Last words have always captivated our minds, and with good reason. What was that departing soul seeing, hearing and experiencing as they left the Earthly realm? Final words can be profound, uplifting, mundane, absurd, and even hilarious, but they all have one thing in common. They are reminders of the impermanence of life, and precursors to the question that, perhaps, we should all ask ourselves at some point: "How would I choose my words if I knew death was imminent?" Here are 20 last words that have gone down in history.
1. Harriet Tubman
In 1913, as abolitionist Harriet Tubman was dying, she gathered her family around and they all sang together. Her last words were, “Swing low, sweet chariot.”
2. Leonardo da Vinci
The very modest dying words of this profoundly talented artist and inventor were, “I have offended God and mankind because my work did not reach the quality it should have.” Leo, I'd say you're being a little too hard on yourself!
3. Bessie Smith
Legendary blues singer Bessie Smith left this Earth saying, “I’m going, but I’m going in the name of the Lord.” Amen!
4. Elvis Presley
According to his then fiancé Ginger Alden, the King of Rock had a particularly bad night of sleeplessness in 1977. Presley told Alden, "I'm going to the bathroom to read." He was found unresponsive in the bathroom shortly after.
A true seer, Nostradamus predicted, “Tomorrow, at sunrise, I shall no longer be here.” And he was absolutely right.
6. Gustav Mahler
Composer Gustav Mahler died in bed, conducting an imaginary orchestra. His last word was, “Mozart!” Dramatic, no?
7. Marie Antoinette
After stepping on her executioner’s foot as she made her way to the guillotine, Marie uttered politely “pardonnez-moi, monsieur.” And it was off with her head.
8. Sir Isaac Newton
Physicist Sir Isaac Newton delivered a humble yet eloquent last remark, saying “I don’t know what I may seem to the world. But as to myself, I seem to have been only like a boy playing on the seashore and diverting myself now and then in finding a smoother pebble or a prettier shell than the ordinary, whilst the great ocean of truth lay all undiscovered before me.”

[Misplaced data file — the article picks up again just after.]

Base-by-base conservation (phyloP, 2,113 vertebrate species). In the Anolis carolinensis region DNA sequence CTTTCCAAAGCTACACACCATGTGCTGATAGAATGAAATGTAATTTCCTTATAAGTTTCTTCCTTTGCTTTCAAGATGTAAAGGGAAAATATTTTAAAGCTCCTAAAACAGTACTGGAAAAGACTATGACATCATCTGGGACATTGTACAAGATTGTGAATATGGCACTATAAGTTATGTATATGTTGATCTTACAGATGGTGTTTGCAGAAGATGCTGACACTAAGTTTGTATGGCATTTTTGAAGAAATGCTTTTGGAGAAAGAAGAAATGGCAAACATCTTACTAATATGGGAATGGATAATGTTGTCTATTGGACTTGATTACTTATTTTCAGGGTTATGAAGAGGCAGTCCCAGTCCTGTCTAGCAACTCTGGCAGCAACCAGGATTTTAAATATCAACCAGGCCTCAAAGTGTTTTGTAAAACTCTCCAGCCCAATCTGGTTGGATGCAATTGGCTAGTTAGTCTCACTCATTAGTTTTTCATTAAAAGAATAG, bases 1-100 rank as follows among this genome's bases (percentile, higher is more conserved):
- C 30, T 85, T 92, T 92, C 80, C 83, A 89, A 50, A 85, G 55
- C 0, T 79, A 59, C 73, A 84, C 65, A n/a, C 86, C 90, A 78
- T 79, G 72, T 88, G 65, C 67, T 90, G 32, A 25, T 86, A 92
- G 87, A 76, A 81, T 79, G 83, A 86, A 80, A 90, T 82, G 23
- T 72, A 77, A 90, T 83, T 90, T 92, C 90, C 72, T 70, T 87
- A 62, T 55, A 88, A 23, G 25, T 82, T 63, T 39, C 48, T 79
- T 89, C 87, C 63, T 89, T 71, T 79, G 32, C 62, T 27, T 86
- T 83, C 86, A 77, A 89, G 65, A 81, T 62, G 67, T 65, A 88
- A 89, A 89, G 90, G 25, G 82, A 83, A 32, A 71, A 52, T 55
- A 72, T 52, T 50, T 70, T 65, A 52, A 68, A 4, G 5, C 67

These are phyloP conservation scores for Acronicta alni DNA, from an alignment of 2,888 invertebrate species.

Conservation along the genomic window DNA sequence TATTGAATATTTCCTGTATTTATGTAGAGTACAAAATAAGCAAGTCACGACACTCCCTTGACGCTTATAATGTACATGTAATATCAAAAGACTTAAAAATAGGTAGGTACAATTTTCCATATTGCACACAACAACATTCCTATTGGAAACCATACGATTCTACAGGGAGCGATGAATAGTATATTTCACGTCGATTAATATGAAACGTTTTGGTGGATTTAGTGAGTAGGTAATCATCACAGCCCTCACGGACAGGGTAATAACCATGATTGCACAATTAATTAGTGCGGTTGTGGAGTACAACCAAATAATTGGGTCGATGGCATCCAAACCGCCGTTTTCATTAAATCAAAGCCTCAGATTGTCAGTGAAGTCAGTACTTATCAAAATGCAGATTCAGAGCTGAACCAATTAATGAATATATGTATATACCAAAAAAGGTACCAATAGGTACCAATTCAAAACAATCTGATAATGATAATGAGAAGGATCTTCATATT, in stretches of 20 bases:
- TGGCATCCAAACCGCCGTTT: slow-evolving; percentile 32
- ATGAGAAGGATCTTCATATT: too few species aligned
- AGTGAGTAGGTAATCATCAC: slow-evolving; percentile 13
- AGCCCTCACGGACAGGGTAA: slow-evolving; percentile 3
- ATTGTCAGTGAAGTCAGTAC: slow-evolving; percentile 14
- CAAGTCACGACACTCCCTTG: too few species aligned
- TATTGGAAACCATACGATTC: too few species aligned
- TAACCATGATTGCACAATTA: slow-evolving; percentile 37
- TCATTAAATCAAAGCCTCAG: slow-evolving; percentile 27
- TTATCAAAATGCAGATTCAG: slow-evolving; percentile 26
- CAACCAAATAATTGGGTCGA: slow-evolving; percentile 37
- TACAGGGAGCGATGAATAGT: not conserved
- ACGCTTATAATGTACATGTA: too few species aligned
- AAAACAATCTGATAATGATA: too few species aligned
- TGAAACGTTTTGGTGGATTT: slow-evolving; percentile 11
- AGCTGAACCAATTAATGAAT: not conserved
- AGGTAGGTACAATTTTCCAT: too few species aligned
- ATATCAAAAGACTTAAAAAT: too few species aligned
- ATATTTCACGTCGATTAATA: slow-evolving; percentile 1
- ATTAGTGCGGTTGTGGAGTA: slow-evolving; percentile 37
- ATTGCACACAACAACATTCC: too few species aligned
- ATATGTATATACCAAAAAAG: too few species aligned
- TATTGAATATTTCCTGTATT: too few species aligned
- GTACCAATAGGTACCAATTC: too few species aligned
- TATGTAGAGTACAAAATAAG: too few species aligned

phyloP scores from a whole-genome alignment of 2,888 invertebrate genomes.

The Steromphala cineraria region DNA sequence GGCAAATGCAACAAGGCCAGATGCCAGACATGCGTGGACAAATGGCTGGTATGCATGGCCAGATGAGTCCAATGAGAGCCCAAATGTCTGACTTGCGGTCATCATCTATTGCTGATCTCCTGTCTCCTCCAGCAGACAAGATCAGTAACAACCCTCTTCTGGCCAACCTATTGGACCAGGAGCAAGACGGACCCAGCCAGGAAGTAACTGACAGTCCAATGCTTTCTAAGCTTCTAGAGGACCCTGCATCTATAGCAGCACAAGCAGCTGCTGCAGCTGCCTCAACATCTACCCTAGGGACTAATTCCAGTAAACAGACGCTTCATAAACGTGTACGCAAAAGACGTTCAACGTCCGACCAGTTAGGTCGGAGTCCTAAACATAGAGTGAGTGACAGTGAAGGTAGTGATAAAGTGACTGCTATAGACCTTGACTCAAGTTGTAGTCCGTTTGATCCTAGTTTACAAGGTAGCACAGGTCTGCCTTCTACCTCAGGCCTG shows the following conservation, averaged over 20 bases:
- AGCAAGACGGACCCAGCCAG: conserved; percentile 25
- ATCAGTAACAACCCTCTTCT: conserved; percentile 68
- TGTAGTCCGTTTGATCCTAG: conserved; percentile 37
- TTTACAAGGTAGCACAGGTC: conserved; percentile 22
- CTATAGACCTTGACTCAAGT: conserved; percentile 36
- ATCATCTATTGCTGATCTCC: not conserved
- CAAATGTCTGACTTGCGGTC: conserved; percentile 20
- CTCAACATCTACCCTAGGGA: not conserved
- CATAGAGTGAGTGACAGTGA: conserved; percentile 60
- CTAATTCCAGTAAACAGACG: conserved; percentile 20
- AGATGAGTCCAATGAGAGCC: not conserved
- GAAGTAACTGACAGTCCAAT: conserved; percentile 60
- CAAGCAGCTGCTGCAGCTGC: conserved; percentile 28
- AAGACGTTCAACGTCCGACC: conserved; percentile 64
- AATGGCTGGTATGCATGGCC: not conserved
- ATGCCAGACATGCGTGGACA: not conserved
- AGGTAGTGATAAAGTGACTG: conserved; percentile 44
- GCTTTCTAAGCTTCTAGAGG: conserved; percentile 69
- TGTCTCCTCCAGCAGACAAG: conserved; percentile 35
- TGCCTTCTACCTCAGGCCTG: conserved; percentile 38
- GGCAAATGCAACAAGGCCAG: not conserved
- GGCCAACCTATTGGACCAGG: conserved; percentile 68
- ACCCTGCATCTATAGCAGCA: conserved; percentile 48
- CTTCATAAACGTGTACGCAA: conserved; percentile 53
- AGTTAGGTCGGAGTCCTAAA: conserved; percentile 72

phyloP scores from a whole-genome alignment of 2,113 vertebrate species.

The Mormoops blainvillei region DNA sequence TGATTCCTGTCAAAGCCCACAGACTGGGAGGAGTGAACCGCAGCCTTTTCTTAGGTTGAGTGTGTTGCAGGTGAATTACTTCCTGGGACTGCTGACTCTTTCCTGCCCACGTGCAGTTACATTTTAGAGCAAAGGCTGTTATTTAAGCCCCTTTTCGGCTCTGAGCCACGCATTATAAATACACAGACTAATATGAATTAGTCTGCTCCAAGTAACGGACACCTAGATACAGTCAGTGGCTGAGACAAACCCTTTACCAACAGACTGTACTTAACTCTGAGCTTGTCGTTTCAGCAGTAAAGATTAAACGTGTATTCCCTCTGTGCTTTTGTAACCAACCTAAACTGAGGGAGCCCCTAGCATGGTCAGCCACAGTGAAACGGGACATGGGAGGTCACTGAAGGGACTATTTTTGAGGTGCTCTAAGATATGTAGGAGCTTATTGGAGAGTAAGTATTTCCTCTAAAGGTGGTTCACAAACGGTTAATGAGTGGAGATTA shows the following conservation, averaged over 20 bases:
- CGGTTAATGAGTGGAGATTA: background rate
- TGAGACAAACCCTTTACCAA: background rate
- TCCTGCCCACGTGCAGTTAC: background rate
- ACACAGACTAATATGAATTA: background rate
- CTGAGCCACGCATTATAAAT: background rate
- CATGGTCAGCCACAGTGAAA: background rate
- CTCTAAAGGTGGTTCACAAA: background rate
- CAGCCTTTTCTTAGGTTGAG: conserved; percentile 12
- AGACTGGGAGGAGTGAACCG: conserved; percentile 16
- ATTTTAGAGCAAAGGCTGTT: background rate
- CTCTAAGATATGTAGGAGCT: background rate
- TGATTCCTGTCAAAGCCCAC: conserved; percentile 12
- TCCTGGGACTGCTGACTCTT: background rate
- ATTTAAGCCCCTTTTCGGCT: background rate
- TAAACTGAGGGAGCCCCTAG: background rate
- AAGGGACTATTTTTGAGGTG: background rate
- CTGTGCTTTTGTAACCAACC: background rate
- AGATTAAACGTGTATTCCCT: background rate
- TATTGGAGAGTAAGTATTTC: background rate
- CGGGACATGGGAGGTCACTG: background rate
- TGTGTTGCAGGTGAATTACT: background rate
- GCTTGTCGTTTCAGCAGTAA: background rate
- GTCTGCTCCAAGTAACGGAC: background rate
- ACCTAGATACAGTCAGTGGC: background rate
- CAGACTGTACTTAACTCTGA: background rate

9. Louise-Marie-Thérèse de Saint Maurice
Louise-Marie-Thérèse de Saint Maurice, Comtesse de Vercellis apparently cut the cheese while she was dying. She said, “Good. A woman who can fart is not dead.” Talk about dark humor!
10. Sir Arthur Conan Doyle
The Sherlock Holmes author died poetically at age 71 in his garden. He turned to his wife and said, “You are wonderful,” then clutched his chest and passed away.
11. T.S. Eliot
In 1965, writer T.S. Eliot whispered but one word as he died: “Valerie,” the name of his wife.
12. Vince Lombardi
Before the famous football coach died of cancer in 1970, he turned to his wife Marie and said, “Happy anniversary. I love you.”
13. John Wayne
Beloved actor John Wayne died at age 72 in 1979. He turned to his wife and comforted her saying, “Of course I know who you are. You’re my girl. I love you." So sweet.
14. Ernest Hemingway
Before ending his life in 1961, Ernest Hemingway told his wife Mary, “Goodnight my kitten.” Simple, but sweet.
15. Truman Capote
The famous writer's last mantra was: “Mama— Mama— Mama.”
16. Emily Dickinson
Ever the poet, Emily Dickinson died with the words, “I must go in, for the fog is rising.”
17. Alfred Hitchock
As he was dying, Alfred Hitchcock said, “One never knows the ending. One has to die to know exactly what happens after death, although Catholics have their hopes.” What a classy, witty man, even on his way out.
18. Eugene O’Neill
The Pulitzer Prize-winning playwright was born in a hotel room in what is now Times Square in New York City. He died in a Boston hotel, at age 65. His last words? “I knew it! I knew it! Born in a hotel room and, goddamn it, dying in a hotel room.”
19. Josephine Baker
Dancer, singer and actress Josephine Baker was always the life of the party. On the last night of her life, she left a party saying, “Oh, you young people act like old men. You are no fun.”
20. Steve Jobs
According to the Apple founder's sister Mona, Steve Job's last words were filled with wonder: "Oh wow. Oh wow. Oh wow."